Boots was the perfect dog.  None since her ever came close.  We would go out in the morning to the barn, let down the gate at the barn yard, walk across the road and let that gate down and tell Boots, "get the cows” She would go out in the field and gather the entire herd into a bunch and bringthem back to the barn and never make the cows even walk fast.  What was funny was when there was fog.  Boots never lost a cow. Every timeevery cow was in the herd and they would all come walking out of the fog with Boots a short distance behind.  Since the herd had to cross the road,somebody always had to be on both sides so the cows would not go up or down the road.  One day, one of us was sick and there was no one towatch one side.  Boots got the herd started across the road and then ran to the side where there was nobody and sat down in the middle of theroad.  I will never be able to figure that out.  The neighbors on both sides of us would see the dog out in the field gathering the cows every morningand would just shake their heads as they were herding their own cattle by walking all the way out with their dogs at their sides.  After the cows werein the barn, Boots would lay in the open door and wait until milking was done and it was time to put the herd back into the fields.

Lying in the doorway waiting for milking to get done.  That brings up another part of the life of Boots.  She was doing just that when a summer thunderstorm came up.  My mother was sitting about ten feet from the dog in the middle of the walk waiting for the milker to get done on the cow it was on.  A bolt of lightening came down and hit Boots, picked her up and threw her out into the barnyard about 30 feet away.  The ball of fire rolled into the barn and down the walk and went into the steel stanchion.  The entire row of cows went to their knees.  None were killed, but try and milk them after that.  Boots ran and hid somewhere and did not come out until the next morning.  Nothing seemed to be wrong with her and the normal daily routine started once again.  Only now we had a weather-warning dog.  The sky would be clear and Boots would start shaking.  She would shake so hard and whine until we let her into the house.  Then she would stop.  So, we got an old rug and kept it next to the door and when a storm came, Boots would lay there until it was gone.  She could hear thunder an hour before any of us and we always knew when a storm was coming.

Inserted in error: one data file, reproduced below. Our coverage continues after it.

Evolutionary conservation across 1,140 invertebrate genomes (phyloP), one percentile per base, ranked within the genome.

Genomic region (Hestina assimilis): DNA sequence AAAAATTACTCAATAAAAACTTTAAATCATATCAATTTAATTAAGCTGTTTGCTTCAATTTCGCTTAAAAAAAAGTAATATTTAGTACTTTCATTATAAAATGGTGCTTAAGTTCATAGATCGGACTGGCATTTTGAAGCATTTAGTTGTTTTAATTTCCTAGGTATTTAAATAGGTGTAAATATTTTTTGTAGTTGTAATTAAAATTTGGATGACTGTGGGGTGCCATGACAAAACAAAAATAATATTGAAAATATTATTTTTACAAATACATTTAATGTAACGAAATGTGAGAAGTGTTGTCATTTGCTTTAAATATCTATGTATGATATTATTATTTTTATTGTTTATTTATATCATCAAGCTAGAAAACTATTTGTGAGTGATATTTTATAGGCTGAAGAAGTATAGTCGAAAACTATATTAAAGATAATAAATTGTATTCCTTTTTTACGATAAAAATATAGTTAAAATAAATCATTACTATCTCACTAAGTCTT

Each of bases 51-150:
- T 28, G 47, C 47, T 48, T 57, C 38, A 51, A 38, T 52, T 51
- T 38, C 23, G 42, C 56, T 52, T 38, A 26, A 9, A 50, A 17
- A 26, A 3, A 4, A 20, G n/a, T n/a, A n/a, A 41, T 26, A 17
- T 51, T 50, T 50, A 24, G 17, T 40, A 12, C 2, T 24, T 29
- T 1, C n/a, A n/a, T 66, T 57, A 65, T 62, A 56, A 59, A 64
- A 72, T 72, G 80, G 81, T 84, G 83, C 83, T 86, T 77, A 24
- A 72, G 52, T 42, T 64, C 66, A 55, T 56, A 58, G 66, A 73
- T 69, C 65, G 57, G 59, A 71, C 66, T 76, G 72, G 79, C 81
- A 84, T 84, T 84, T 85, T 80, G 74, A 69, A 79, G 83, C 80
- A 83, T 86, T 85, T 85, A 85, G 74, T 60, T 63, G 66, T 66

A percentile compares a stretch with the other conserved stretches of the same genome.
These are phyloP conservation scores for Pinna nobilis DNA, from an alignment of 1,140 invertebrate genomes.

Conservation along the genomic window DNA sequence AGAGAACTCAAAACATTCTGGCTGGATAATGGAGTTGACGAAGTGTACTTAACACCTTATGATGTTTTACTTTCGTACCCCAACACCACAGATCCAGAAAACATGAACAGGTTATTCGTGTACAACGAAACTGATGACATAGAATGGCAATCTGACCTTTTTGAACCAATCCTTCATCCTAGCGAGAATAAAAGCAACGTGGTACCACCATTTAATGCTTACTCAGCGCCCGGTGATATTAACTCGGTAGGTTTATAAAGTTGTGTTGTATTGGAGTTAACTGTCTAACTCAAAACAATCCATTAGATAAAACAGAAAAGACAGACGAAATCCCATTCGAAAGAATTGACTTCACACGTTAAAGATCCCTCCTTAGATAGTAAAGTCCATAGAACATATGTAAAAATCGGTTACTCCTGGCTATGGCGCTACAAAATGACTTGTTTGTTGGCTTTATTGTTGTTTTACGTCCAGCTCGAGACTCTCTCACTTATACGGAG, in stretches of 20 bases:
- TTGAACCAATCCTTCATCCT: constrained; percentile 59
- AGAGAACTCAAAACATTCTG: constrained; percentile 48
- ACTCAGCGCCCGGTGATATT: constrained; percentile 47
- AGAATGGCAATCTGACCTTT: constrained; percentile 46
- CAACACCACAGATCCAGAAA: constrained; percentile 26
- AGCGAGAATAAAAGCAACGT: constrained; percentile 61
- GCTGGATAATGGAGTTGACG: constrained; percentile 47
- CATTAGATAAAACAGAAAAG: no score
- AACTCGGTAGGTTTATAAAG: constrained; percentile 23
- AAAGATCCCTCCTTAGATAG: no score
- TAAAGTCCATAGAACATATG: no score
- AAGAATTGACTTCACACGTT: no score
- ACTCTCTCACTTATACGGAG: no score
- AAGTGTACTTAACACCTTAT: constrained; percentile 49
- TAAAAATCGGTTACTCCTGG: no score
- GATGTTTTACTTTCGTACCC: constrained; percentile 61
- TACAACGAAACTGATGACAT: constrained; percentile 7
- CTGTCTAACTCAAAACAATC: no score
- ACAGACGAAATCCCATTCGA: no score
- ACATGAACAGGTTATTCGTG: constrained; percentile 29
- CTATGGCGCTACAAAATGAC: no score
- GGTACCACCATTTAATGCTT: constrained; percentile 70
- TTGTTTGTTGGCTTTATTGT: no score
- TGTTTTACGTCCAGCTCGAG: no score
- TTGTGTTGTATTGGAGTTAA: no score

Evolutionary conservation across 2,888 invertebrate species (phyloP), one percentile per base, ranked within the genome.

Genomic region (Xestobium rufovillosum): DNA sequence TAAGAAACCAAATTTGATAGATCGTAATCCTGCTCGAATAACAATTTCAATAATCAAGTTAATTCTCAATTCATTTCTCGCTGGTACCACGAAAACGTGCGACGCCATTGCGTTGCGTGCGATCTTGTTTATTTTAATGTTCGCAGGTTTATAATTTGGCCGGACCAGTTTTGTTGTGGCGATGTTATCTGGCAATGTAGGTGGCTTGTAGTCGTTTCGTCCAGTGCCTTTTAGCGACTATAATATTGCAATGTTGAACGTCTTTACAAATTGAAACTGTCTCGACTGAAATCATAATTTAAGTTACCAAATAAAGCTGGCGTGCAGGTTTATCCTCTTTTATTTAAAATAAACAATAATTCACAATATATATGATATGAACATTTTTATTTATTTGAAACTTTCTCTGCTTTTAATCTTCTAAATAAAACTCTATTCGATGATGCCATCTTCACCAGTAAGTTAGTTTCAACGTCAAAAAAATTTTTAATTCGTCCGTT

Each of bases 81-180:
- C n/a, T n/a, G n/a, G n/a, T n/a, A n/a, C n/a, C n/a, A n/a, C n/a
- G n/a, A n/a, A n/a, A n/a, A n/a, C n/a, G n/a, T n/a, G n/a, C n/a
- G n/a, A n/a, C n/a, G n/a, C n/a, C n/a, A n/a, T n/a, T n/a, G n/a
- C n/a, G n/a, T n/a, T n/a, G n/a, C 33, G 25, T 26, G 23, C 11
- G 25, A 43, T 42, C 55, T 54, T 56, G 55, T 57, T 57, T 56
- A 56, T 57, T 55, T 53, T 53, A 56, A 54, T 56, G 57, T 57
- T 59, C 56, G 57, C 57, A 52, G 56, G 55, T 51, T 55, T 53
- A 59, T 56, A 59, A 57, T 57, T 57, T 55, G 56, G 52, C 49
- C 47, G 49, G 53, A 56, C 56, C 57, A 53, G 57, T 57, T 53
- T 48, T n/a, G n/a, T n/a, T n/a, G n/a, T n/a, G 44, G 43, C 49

Boots knew where our property lines were, how, we don't know.  Sometimes the neighbor’s cows and pigs would get out of their fields and get into ours.  Boots would round them all up and chase them back through the hole in the fence they came through.